Skip to main content
Update Location

My Location

Update your location to show providers, locations, and services closest to you.

Enter a zip code
Select a campus/region

Hip joint injection


A hip injection is a shot of medicine into the hip joint. The medicine can help relieve pain and inflammation. It can also help diagnose the source of hip pain.

Alternative Names

Cortisone shot - hip; Hip injection; Intra-articular steroid injections - hip


For this procedure, a health care provider inserts a needle in the hip and injects medicine into the joint. In most cases, the provider uses a real-time x-ray (fluoroscopy) or ultrasound to see where to place the needle in the joint.

You may be given medicine to help you relax.

For the procedure:

  • You will lie on the x-ray table, and your hip area will be cleaned.
  • A numbing medicine will be applied to the injection site.
  • A small needle will be guided into the joint area while the provider watches the placement on the x-ray screen.
  • Once the needle is in the right spot, a small amount of contrast dye is injected so the provider can see where the medicine will be placed.
  • The steroid medicine is slowly injected into the joint.

After the injection, you will remain on the table for another 5 to 10 minutes. Your provider will then ask you to move the hip to see if it is still painful. The hip joint will become more painful afterwards when the numbing medicine has worn off. It may be a few days before you notice any pain relief.

Why the Procedure Is Performed

Hip injection is done to reduce hip pain caused by problems in the bones or cartilage of your hip. The hip pain is often caused by:

  • Bursitis
  • Arthritis
  • Labral tear (a tear in the cartilage that is attached to the rim of the hip socket bone)
  • Injury to the hip joint or surrounding area
  • Overuse or strain from running or other activities

A hip injection can also help diagnose hip pain. If the shot does not relieve pain within a few days, then the hip joint may not be the source of hip pain.


Risks are rare, but may include:

  • Bruising
  • Swelling
  • Skin irritation
  • Allergic reaction to medicine
  • Infection
  • Bleeding in the joint
  • Weakness in the leg

Before the Procedure

Tell your provider about:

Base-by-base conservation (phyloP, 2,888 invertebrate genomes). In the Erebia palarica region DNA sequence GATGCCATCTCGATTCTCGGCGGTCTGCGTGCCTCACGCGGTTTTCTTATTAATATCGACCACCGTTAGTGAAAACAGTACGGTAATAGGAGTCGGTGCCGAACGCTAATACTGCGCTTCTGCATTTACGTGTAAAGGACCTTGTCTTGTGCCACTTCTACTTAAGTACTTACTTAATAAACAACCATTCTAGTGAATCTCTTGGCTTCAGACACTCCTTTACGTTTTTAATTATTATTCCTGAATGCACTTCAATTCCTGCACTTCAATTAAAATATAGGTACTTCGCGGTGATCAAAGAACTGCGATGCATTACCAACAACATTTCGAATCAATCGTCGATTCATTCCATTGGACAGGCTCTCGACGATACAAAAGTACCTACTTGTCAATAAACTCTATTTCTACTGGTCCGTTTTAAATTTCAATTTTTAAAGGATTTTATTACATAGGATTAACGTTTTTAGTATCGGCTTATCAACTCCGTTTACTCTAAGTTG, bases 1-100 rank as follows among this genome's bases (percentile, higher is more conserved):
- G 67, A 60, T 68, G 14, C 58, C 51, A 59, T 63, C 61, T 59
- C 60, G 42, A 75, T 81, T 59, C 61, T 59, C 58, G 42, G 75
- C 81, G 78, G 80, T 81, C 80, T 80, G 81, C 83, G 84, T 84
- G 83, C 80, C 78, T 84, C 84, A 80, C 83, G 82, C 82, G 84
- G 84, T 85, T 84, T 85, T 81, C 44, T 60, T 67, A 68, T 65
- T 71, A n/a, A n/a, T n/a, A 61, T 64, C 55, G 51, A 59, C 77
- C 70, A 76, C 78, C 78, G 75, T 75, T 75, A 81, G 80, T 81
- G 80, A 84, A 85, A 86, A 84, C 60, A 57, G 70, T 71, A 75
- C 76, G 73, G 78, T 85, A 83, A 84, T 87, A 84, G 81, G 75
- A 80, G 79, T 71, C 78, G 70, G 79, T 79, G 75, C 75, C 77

• Any health problems
  • Any allergies
  • Medicines you take, including over-the-counter medicines
  • Any blood thinner medicines, such as aspirin, warfarin (Coumadin), dabigatran (Pradaxa), apixaban (Eliquis), rivaroxaban (Xarelto), or clopidogrel (Plavix)

Plan ahead to have someone drive you home after the procedure.

After the Procedure

After the injection, follow any specific instructions your provider gives you. These may include:

  • Applying ice on your hip if you have swelling or pain (wrap the ice in a towel to protect your skin)
  • Avoiding strenuous activity the day of the procedure
  • Taking pain medicines as directed

You may resume most normal activities the next day.

Outlook (Prognosis)

Most people feel less pain after a hip injection.

  • You may notice reduced pain 15 to 20 minutes after the injection.
  • Pain may return in 4 to 6 hours as the numbing medicine wears off.
  • As the steroid medicine begins to take affect 2 to 7 days later, your hip joint should feel less painful.

You may need more than one injection. How long the shot lasts varies from person to person, and depends on the cause of the pain. For some, it can last weeks or months.


American College of Rheumatology website. Joint injections (joint aspirations). Updated .December 2020. Accessed January 7, 2021.

Foye PM, Stitik TP, Shah VP, Sajid N, Gnana JS, Bachoura PJ. Hip osteoarthritis. In: Frontera, WR, Silver JK, Rizzo TD Jr, eds. Essentials of Physical Medicine and Rehabilitation. 4th ed. Philadelphia, PA: Elsevier; 2019:chap 55.

Naredo E, Möller I, Rull M. Aspiration and injection of joints and periarticular tissue and intralesional therapy. In: Hochberg MC, Gravallese EM, Silman AJ, Smolen JS, Weinblatt ME, Weisman MH, eds. Rheumatology. 7th ed. Philadelphia, PA: Elsevier; 2019:chap 44.

Last reviewed November 12, 2020 by C. Benjamin Ma, MD, Professor, Chief, Sports Medicine and Shoulder Service, UCSF Department of Orthopaedic Surgery, San Francisco, CA. Also reviewed by David Zieve, MD, MHA, Medical Director, Brenda Conaway, Editorial Director, and the A.D.A.M. Editorial team. Editorial update 05/13/2021..

Related specialties

Our locations

Our experts